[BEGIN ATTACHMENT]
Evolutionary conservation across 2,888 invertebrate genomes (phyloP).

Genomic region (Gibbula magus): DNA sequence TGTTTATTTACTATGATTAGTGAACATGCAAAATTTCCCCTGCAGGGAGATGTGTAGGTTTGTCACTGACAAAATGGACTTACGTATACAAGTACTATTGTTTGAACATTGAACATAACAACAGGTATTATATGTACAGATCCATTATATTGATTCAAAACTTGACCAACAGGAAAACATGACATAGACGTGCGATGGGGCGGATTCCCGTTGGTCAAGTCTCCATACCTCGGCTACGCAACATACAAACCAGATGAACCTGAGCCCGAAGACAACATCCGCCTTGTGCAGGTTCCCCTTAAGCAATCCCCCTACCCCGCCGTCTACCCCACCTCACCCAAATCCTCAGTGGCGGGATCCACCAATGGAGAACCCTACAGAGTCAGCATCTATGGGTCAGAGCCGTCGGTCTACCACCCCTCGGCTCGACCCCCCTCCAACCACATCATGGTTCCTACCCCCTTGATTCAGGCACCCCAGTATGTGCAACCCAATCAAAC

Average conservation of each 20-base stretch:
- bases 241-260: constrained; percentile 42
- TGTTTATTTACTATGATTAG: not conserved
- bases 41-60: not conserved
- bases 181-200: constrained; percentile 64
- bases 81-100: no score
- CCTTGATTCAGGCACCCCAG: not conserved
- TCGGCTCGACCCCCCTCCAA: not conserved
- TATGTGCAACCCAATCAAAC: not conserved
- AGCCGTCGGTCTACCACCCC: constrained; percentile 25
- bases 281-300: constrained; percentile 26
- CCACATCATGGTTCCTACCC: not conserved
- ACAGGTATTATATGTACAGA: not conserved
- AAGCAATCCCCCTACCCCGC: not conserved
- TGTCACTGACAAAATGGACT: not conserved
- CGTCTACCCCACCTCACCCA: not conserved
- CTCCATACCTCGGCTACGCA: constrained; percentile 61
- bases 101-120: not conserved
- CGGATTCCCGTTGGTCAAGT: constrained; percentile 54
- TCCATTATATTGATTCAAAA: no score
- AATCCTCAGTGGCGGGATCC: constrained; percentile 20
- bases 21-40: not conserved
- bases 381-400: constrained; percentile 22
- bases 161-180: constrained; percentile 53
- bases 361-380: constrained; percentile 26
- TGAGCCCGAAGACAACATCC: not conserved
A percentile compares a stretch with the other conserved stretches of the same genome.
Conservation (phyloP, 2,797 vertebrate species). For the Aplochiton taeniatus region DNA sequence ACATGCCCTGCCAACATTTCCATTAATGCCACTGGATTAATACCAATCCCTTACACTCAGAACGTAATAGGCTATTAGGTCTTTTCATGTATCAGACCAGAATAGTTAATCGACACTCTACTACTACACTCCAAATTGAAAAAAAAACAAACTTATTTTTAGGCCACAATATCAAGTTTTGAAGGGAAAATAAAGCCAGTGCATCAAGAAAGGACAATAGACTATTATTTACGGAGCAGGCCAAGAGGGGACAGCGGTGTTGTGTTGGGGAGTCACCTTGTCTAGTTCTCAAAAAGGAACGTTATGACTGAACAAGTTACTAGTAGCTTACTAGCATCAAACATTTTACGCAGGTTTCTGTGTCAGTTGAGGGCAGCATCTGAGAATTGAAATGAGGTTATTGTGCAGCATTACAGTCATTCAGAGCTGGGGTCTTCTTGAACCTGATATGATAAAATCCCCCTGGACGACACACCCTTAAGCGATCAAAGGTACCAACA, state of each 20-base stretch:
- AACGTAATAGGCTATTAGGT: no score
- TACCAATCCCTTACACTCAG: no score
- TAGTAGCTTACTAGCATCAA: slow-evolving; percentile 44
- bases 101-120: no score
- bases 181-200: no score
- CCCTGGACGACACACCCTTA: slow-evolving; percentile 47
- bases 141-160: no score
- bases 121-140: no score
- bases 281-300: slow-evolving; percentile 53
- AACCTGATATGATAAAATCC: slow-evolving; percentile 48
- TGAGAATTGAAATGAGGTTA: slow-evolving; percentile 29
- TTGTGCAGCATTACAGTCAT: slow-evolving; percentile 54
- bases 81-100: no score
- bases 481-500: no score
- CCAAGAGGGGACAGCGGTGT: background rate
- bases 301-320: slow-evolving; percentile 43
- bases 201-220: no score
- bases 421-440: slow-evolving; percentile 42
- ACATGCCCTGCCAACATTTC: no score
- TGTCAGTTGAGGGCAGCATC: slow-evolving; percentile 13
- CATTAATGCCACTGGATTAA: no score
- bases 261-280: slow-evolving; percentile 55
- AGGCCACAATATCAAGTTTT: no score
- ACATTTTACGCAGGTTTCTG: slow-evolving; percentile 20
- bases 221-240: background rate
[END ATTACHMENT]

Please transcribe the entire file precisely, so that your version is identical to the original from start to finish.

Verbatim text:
Evolutionary conservation across 2,888 invertebrate genomes (phyloP).

Genomic region (Gibbula magus): DNA sequence TGTTTATTTACTATGATTAGTGAACATGCAAAATTTCCCCTGCAGGGAGATGTGTAGGTTTGTCACTGACAAAATGGACTTACGTATACAAGTACTATTGTTTGAACATTGAACATAACAACAGGTATTATATGTACAGATCCATTATATTGATTCAAAACTTGACCAACAGGAAAACATGACATAGACGTGCGATGGGGCGGATTCCCGTTGGTCAAGTCTCCATACCTCGGCTACGCAACATACAAACCAGATGAACCTGAGCCCGAAGACAACATCCGCCTTGTGCAGGTTCCCCTTAAGCAATCCCCCTACCCCGCCGTCTACCCCACCTCACCCAAATCCTCAGTGGCGGGATCCACCAATGGAGAACCCTACAGAGTCAGCATCTATGGGTCAGAGCCGTCGGTCTACCACCCCTCGGCTCGACCCCCCTCCAACCACATCATGGTTCCTACCCCCTTGATTCAGGCACCCCAGTATGTGCAACCCAATCAAAC

Average conservation of each 20-base stretch:
- bases 241-260: constrained; percentile 42
- TGTTTATTTACTATGATTAG: not conserved
- bases 41-60: not conserved
- bases 181-200: constrained; percentile 64
- bases 81-100: no score
- CCTTGATTCAGGCACCCCAG: not conserved
- TCGGCTCGACCCCCCTCCAA: not conserved
- TATGTGCAACCCAATCAAAC: not conserved
- AGCCGTCGGTCTACCACCCC: constrained; percentile 25
- bases 281-300: constrained; percentile 26
- CCACATCATGGTTCCTACCC: not conserved
- ACAGGTATTATATGTACAGA: not conserved
- AAGCAATCCCCCTACCCCGC: not conserved
- TGTCACTGACAAAATGGACT: not conserved
- CGTCTACCCCACCTCACCCA: not conserved
- CTCCATACCTCGGCTACGCA: constrained; percentile 61
- bases 101-120: not conserved
- CGGATTCCCGTTGGTCAAGT: constrained; percentile 54
- TCCATTATATTGATTCAAAA: no score
- AATCCTCAGTGGCGGGATCC: constrained; percentile 20
- bases 21-40: not conserved
- bases 381-400: constrained; percentile 22
- bases 161-180: constrained; percentile 53
- bases 361-380: constrained; percentile 26
- TGAGCCCGAAGACAACATCC: not conserved
A percentile compares a stretch with the other conserved stretches of the same genome.
Conservation (phyloP, 2,797 vertebrate species). For the Aplochiton taeniatus region DNA sequence ACATGCCCTGCCAACATTTCCATTAATGCCACTGGATTAATACCAATCCCTTACACTCAGAACGTAATAGGCTATTAGGTCTTTTCATGTATCAGACCAGAATAGTTAATCGACACTCTACTACTACACTCCAAATTGAAAAAAAAACAAACTTATTTTTAGGCCACAATATCAAGTTTTGAAGGGAAAATAAAGCCAGTGCATCAAGAAAGGACAATAGACTATTATTTACGGAGCAGGCCAAGAGGGGACAGCGGTGTTGTGTTGGGGAGTCACCTTGTCTAGTTCTCAAAAAGGAACGTTATGACTGAACAAGTTACTAGTAGCTTACTAGCATCAAACATTTTACGCAGGTTTCTGTGTCAGTTGAGGGCAGCATCTGAGAATTGAAATGAGGTTATTGTGCAGCATTACAGTCATTCAGAGCTGGGGTCTTCTTGAACCTGATATGATAAAATCCCCCTGGACGACACACCCTTAAGCGATCAAAGGTACCAACA, state of each 20-base stretch:
- AACGTAATAGGCTATTAGGT: no score
- TACCAATCCCTTACACTCAG: no score
- TAGTAGCTTACTAGCATCAA: slow-evolving; percentile 44
- bases 101-120: no score
- bases 181-200: no score
- CCCTGGACGACACACCCTTA: slow-evolving; percentile 47
- bases 141-160: no score
- bases 121-140: no score
- bases 281-300: slow-evolving; percentile 53
- AACCTGATATGATAAAATCC: slow-evolving; percentile 48
- TGAGAATTGAAATGAGGTTA: slow-evolving; percentile 29
- TTGTGCAGCATTACAGTCAT: slow-evolving; percentile 54
- bases 81-100: no score
- bases 481-500: no score
- CCAAGAGGGGACAGCGGTGT: background rate
- bases 301-320: slow-evolving; percentile 43
- bases 201-220: no score
- bases 421-440: slow-evolving; percentile 42
- ACATGCCCTGCCAACATTTC: no score
- TGTCAGTTGAGGGCAGCATC: slow-evolving; percentile 13
- CATTAATGCCACTGGATTAA: no score
- bases 261-280: slow-evolving; percentile 55
- AGGCCACAATATCAAGTTTT: no score
- ACATTTTACGCAGGTTTCTG: slow-evolving; percentile 20
- bases 221-240: background rate